Jane Austen’s third novel deviates from the first two books quite dramatically, not only in the nature of her heroine, but also in her domestic position.
The novel deals principally with the progeny of three sisters. Mrs. Bertram has married into wealth and position. As the wife of Sir Thomas Bertram, she is mistress of Mansfield Park, a large country estate in Northamptonshire. They have four children, Tom, Edmund, Maria, and Julia. Her sister, Mrs. Norris, marries into the clergy and her husband is resident in the Mansfield parsonage.
They have no children. The third sister, Mrs. Price, marries into the lower middle class and lives on the verge of poverty in Portsmouth with her husband, a former navy man. She has nine living children (and one deceased), the chief of which are William, the eldest, Fanny, the next eldest, and a younger sister, Susan.
As the novel opens, Mrs. Norris has conferred with the Bertrams about bringing one of their sister’s children from Portsmouth to live with them and it is decided that the eldest girl, Fanny, should be the one. She arrives as a slight, uneducated girl of ten, and is installed in an attic bedroom. From the very beginning, she is told that she is always to be inferior to Mrs. Bertam’s four children and Mrs. Norris takes great pains to make sure that she never forgets it. Although she becomes dedicated to helping the sickly Mrs. Bertram, she lives in fear of Sir Thomas, who seems very great to her indeed. Among the other children, only Edmund befriends her. He becomes her advocate and remains so throughout the novel.
The children grow up through their teen years and a pecking order is established. Tom, as the eldest son, is destined to inherit Mansfield Park and he lives his life in carefree abandon, gambling, traveling to London, and acquiring debts. Edmund is the more level-headed of the two, but he is destined to become a clergyman. The two Bertram girls grow up as privileged belles, and Fanny continues timid, shy, and very serious. Through Edmund’s efforts, she has been very well-educated, is a devout reader, and is constantly at needlework, but she never develops the habits of wealthy young ladies, such music or drawing.
Facing problems with his West Indies company, Sir Thomas sails to Antigua to set everything right. Maria eventually manages to secure a proposal of marriage from a local lordling, Mr. Rushworth, with assistance from Mrs. Norris. When Mr. Norris dies, Mrs. Norris moves into a smaller house. She is still present at Mansfield Park every day, organizing the household and the children, but the parsonage is now occupied by Dr. and Mrs. Grant. When family problems force Mrs. Grant’s half brother and sister, Henry and Mary Crawford, into an extended visit at the parsonage, the two young urbanites become good friends with the Bertram children.
Against Edmund’s advice and Fanny’s strong disapproval, the young people decide to do a play for their own amusement. During the course of rehearsals, a lot of flirtation goes on. Henry Crawford is charming both Bertram girls, in spite of Maria’s engagement, while Mary Crawford takes a liking to Edmund. To create the theater, they appropriate Sir Thomas’ office and billiard room, but their plans go awry when Sir Thomas returns unexpectedly and puts an end to it. Maria marries Mr. Rushworth and they take Julia with them away to Brighton.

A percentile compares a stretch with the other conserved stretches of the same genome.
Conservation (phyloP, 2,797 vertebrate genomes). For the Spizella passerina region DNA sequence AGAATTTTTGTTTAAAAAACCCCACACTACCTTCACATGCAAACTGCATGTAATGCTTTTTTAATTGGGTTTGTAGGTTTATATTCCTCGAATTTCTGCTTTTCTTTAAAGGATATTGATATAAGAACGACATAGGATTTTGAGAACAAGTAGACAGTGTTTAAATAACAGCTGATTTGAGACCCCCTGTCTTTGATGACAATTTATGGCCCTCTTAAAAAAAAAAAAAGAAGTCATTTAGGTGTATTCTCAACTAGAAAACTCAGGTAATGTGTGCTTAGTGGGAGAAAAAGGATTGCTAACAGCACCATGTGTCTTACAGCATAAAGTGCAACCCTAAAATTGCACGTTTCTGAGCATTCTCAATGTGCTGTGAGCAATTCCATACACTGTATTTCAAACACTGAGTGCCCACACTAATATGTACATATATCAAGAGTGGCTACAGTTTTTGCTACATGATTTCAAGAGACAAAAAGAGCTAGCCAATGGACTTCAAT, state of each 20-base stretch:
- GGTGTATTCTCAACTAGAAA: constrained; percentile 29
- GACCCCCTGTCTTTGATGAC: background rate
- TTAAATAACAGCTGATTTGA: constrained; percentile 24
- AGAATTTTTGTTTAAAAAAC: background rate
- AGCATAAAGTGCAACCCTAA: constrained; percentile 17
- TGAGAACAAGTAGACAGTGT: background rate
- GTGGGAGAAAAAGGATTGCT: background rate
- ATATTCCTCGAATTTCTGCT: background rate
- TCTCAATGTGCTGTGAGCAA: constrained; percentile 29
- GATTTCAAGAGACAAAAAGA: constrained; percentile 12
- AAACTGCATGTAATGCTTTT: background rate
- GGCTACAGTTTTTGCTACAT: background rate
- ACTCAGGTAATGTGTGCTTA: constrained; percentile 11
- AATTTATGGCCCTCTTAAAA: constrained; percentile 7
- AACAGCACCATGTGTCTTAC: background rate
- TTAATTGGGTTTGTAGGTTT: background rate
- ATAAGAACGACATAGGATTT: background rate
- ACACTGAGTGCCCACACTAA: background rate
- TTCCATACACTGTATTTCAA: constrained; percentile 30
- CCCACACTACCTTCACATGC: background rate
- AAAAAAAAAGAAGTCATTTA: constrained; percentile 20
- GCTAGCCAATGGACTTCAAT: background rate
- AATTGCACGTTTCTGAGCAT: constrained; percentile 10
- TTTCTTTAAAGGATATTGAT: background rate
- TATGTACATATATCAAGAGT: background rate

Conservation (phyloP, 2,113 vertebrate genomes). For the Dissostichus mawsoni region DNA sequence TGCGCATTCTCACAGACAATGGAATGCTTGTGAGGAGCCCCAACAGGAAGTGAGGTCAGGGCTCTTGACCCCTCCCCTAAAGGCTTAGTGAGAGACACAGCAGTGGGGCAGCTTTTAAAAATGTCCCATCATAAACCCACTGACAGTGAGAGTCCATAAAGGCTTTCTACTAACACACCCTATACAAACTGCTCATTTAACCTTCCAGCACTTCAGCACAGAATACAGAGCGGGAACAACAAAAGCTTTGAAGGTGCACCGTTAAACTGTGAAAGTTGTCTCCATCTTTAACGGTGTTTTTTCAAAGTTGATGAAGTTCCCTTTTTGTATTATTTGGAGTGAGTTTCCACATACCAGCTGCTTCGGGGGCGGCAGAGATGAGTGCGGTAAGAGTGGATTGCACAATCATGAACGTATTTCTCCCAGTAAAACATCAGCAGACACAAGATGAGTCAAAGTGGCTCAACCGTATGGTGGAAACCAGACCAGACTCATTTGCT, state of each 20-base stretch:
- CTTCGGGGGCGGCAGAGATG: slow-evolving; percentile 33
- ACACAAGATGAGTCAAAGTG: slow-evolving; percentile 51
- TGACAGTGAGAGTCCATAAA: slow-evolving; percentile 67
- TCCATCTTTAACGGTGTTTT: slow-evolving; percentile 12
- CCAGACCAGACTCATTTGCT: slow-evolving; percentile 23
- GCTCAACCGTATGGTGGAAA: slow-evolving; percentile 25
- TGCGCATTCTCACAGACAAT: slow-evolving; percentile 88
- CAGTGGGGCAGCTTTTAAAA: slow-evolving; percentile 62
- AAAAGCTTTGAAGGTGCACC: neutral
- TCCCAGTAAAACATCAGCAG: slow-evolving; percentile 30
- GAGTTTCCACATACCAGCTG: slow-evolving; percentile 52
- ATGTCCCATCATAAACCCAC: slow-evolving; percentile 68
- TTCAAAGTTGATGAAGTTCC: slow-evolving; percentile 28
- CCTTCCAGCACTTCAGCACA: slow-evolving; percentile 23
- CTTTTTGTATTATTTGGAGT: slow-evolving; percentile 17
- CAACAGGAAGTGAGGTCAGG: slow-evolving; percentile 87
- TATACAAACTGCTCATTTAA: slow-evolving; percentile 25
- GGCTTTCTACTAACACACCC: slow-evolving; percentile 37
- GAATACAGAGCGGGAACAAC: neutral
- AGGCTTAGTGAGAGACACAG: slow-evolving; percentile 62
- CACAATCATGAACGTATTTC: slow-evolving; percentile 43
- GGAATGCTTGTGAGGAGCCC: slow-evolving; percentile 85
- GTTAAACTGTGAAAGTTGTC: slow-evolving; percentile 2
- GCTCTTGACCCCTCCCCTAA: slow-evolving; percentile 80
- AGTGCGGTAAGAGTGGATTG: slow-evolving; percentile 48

From that point on, everything goes downhill. Although Fanny very much disapproves of the Crawfords for a variety of moral and ethical reasons, Henry begins to court her, while Mary attempts to become her best friend. Fanny is astounded when Henry proposes to her. She goes into full retreat as she is pestered by everyone to agree to the marriage. She stoutly refuses and is eventually sent back to Portsmouth for two months so that she can see what her life would have been like without Mansfield Park to give her gentility. It is quite a shock to her, but she maintains her belief regarding the Crawfords and is eventually proved right.
Fanny Price is one of deepest and most well-constructed characters in all literature. Although she is timid to a fault, she learns everything that Mansfield Park can teach her and it all becomes a rock-solid part of her character. Once she has been molded, she becomes inalterable in her essence. Having seen first-hand what the Crawfords are, she does not deviate in her opinion of them, even when all around her would be duped. Even Edmund, steady as he is, becomes drawn to Mary Crawford, and Fanny grieves for him and wishes him to see the truth. When Sir Thomas approaches her with Henry Crawford’s proposal, she refuses to give in and stands up to him. Her personal feelings are always kept inside and she leaves others to discover truth for themselves. The few times during the novel when she becomes overwhelmed with events and breaks down, it seems truly catastrophic and creates deeply moving passages of writing.
In many ways, Mansfield Park is superior to Pride and Prejudice, which is her acknowledged masterpiece. The biggest downfall to the novel is the conclusion, which Ms. Austen writes first person, author to reader, summarizing how everything falls out, rather than creating scenes which depict this action. Otherwise, it is first rate all the way.